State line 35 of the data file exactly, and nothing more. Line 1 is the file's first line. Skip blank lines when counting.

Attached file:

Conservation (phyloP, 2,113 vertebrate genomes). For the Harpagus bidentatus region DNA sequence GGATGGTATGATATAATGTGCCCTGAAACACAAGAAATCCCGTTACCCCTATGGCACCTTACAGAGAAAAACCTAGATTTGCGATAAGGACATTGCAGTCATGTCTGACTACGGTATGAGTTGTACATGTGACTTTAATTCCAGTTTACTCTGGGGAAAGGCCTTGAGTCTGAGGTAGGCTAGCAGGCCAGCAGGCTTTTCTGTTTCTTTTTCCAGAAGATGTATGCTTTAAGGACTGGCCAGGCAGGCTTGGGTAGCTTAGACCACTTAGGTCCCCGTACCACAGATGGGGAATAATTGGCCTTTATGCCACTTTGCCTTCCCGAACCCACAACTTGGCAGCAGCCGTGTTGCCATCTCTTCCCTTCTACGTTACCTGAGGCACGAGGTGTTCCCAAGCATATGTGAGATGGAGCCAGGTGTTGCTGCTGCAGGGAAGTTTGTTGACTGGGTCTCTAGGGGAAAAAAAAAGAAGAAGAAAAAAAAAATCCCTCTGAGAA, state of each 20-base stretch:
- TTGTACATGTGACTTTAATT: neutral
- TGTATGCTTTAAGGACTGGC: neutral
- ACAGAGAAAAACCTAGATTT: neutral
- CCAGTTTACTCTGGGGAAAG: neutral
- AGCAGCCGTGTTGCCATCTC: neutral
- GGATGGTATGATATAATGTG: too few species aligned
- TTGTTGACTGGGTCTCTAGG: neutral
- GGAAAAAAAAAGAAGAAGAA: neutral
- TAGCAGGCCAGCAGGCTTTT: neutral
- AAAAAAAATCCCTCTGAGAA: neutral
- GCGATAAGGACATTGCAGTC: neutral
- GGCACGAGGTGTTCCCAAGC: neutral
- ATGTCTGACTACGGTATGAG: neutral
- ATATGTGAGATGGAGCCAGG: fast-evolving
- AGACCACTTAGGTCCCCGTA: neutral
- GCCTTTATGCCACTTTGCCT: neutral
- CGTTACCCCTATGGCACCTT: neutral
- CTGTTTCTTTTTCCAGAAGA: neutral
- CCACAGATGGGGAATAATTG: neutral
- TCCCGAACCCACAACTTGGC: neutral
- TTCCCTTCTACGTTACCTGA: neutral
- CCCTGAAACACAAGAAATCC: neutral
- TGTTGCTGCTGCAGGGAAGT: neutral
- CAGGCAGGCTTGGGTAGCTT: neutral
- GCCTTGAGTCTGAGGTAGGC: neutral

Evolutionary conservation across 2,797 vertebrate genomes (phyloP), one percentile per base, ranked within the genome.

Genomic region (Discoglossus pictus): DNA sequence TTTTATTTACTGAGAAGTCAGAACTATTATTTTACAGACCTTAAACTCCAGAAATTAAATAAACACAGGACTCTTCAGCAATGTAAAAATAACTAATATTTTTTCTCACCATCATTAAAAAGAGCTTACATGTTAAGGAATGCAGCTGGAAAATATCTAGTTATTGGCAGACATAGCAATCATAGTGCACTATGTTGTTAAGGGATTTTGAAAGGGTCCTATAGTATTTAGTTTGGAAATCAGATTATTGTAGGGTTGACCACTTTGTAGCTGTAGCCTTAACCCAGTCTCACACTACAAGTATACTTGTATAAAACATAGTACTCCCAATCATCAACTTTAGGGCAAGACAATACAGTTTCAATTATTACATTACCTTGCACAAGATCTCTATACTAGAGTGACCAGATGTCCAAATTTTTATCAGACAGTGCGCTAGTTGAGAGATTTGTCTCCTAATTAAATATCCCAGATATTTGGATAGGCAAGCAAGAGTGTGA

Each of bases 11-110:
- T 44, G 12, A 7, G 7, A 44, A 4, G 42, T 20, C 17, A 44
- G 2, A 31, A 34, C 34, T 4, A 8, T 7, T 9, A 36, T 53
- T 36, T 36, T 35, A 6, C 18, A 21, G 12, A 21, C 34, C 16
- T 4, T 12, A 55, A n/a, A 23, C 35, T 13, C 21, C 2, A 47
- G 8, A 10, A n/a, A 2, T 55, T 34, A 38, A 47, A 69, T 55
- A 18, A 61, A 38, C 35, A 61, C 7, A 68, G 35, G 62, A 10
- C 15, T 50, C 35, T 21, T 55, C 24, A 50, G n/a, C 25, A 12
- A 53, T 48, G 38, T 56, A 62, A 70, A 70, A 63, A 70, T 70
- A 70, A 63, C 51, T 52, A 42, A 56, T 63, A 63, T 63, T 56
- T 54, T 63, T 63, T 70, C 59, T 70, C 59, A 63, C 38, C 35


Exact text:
- A 18, A 61, A 38, C 35, A 61, C 7, A 68, G 35, G 62, A 10